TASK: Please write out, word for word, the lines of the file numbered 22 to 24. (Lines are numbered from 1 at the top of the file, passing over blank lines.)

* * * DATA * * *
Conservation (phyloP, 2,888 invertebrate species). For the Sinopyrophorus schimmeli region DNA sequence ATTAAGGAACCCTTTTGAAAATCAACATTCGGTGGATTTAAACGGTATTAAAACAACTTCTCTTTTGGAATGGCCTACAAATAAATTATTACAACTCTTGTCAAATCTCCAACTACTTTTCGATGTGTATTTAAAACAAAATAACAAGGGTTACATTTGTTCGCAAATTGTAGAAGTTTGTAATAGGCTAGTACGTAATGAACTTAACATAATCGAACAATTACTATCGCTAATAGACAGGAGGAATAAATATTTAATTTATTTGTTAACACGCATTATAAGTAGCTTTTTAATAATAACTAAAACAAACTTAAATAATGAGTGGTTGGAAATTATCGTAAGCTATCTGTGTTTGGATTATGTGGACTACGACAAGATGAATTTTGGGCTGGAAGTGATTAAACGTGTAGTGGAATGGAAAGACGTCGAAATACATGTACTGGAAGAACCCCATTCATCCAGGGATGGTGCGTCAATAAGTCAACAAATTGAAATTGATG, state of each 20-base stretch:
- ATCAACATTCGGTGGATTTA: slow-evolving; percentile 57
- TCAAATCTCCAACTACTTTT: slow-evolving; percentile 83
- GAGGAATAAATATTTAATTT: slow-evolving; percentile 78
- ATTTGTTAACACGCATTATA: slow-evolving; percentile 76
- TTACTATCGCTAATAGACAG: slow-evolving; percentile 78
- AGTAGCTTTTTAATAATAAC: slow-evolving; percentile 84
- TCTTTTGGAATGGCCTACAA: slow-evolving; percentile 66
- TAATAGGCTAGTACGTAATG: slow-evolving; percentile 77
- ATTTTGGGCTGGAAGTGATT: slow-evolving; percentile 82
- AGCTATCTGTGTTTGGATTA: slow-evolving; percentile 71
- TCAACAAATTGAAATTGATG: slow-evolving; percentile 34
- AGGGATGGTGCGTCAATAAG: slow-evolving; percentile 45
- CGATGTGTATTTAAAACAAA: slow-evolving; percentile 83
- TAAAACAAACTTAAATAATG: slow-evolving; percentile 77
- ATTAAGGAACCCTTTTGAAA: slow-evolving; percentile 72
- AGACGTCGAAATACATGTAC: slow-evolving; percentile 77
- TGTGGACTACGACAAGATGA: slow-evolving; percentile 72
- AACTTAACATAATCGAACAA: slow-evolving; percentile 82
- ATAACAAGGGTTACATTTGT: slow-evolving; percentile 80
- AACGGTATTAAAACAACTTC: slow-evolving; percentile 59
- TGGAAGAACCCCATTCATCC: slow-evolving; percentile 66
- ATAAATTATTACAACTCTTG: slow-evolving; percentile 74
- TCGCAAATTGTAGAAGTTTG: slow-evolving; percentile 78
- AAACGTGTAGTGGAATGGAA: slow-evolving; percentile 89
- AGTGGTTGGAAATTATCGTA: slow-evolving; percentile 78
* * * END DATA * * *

- TGGAAGAACCCCATTCATCC: slow-evolving; percentile 66
- ATAAATTATTACAACTCTTG: slow-evolving; percentile 74
- TCGCAAATTGTAGAAGTTTG: slow-evolving; percentile 78